Linda B. Osborne
In I Passed This Way, Sylvia Ashton-Warner writes of her "innate disposition to become other people … their feeling became my feeling contagiously." As an educator she had the ability to listen to her students and to elicit their deepest concerns. Now, in her autobiography, she is both listener and voice, drawing freely on memory and feeling to illuminate her life and work. (p. 32)
The remarkable strength of her inner life shows itself even in the shaping of her autobiography. She concentrates on feelings and personal growth, on family and important friendships rather than external events. Though she writes of the period from 1908 through 1978, there is little mention of both world wars, and only briefly of the Depression as it separates her family. She does not describe the births of her children or the death of her mother. Nor does she discuss most of her students individually, or detail the writing of her famous books Spinster [and Teacher]….
Rather, she builds her self-portrait through a series of images that hold for her a special meaning. It is autobiography as art, selective and visionary, grounded in impressions, memories and dreams as much as fact. This is in keeping with her work in "organic teaching," and her emphasis on the "key vocabulary" of a person or group—listening for, searching out those words that "'touch the true feeling,'" in a child, supplying "the conditions where the native, inborn imagery of our child can surface under its own power to be captioned or named, harnessed, put to work" for reading, learning and growing.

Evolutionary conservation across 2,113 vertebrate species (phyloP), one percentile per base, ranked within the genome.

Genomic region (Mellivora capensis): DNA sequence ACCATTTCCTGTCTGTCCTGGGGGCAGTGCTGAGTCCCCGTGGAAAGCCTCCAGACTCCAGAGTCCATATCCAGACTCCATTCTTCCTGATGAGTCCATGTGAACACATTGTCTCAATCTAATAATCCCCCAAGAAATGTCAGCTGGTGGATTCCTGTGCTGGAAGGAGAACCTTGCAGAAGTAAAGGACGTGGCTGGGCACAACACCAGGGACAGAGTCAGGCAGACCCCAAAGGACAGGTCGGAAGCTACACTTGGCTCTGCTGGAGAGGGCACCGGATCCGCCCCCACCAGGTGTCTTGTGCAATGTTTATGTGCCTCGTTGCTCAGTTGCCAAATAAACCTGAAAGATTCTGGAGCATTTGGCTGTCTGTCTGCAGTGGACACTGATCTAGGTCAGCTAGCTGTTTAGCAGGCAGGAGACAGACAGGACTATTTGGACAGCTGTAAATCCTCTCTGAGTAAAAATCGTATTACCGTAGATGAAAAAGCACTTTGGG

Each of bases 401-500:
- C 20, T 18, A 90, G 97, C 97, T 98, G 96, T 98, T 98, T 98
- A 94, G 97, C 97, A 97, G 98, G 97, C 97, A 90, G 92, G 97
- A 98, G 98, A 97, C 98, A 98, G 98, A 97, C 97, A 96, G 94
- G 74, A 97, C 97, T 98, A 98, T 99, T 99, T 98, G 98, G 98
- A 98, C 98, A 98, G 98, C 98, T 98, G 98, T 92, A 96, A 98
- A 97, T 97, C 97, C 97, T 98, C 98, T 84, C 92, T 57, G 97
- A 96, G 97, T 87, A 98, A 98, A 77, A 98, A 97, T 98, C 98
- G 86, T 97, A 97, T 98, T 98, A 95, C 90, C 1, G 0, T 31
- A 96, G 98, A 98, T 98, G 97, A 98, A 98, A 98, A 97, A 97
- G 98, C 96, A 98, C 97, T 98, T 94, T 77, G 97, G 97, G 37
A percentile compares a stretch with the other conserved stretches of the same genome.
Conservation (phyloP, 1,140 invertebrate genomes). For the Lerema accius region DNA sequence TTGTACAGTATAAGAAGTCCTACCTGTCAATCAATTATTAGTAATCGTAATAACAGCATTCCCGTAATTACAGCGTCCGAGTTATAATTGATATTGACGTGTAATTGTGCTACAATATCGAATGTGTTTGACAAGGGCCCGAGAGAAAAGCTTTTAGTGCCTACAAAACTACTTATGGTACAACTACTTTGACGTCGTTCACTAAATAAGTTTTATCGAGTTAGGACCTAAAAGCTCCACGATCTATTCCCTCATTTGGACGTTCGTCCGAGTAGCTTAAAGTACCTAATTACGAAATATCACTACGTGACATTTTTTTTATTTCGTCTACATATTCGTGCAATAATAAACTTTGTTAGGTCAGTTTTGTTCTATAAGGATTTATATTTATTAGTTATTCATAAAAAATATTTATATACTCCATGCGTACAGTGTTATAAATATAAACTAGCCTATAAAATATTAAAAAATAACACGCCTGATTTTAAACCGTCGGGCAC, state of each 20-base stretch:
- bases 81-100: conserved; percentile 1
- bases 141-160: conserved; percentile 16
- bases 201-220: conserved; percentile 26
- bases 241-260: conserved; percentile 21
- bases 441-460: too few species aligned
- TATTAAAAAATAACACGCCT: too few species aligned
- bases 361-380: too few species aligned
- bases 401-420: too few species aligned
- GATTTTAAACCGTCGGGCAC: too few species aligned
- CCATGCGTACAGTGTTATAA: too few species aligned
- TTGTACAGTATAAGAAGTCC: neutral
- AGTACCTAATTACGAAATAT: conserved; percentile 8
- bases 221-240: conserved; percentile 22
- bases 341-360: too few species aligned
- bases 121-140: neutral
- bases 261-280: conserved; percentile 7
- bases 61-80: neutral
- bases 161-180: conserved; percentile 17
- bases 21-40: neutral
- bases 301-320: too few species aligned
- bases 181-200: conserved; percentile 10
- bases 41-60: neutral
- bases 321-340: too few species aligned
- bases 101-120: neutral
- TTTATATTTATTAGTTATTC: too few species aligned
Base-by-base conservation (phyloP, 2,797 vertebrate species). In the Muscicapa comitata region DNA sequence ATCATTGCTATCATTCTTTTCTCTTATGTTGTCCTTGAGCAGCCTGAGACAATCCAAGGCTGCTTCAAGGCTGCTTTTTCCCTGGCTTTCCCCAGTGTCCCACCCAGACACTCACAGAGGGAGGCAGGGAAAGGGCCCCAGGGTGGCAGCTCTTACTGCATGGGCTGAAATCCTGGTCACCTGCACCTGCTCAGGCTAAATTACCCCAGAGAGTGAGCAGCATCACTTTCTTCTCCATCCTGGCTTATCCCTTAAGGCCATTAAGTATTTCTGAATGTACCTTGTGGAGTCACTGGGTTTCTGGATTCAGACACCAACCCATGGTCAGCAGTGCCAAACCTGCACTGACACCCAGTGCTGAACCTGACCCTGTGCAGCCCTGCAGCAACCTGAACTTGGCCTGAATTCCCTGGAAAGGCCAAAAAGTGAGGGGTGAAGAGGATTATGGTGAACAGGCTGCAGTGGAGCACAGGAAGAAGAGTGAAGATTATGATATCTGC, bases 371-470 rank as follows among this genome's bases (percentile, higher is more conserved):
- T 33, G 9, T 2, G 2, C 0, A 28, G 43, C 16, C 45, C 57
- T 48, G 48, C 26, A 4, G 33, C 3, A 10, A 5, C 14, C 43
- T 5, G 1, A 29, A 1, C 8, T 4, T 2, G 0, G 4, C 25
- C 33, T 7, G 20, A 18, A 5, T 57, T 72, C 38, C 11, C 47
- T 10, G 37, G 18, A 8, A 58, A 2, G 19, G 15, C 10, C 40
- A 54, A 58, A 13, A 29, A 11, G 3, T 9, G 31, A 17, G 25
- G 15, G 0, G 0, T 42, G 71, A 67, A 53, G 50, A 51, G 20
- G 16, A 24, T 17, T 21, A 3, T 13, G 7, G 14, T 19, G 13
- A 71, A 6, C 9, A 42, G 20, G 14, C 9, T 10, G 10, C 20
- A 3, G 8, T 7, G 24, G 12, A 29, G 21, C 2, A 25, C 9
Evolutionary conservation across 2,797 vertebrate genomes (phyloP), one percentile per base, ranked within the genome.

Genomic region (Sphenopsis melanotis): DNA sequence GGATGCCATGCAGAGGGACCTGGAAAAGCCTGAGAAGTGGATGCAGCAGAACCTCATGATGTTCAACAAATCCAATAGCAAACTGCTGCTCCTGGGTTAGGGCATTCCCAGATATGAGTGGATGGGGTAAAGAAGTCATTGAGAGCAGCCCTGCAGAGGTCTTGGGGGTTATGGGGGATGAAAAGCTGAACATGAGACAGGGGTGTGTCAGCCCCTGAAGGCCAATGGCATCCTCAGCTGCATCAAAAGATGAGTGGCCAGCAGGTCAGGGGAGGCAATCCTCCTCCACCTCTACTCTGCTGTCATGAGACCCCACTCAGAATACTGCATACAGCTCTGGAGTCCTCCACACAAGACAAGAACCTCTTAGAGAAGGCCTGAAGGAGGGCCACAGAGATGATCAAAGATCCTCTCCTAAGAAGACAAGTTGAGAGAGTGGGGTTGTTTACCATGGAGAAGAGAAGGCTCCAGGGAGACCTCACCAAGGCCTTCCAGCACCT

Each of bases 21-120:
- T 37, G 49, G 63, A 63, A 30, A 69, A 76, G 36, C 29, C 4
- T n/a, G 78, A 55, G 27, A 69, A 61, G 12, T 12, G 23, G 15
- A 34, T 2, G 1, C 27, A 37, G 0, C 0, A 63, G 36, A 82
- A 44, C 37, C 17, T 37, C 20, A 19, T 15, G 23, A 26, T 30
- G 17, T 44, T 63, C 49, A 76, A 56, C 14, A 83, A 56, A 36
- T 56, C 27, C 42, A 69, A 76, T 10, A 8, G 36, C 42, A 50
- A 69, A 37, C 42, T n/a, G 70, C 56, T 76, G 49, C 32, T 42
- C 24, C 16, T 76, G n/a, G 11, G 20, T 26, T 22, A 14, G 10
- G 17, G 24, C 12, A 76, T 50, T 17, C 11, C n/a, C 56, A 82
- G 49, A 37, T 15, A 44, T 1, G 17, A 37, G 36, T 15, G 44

Ashton-Warner is concerned with what is essential to people, what moves their spirits, fuels their imaginations and encourages their potential to be lively human beings. (pp. 34-5)
Linda B. Osborne, "Organic Teacher," in Book World—The Washington Post (© 1980, The Washington Post), January 6, 1980, pp. 32, 34-5.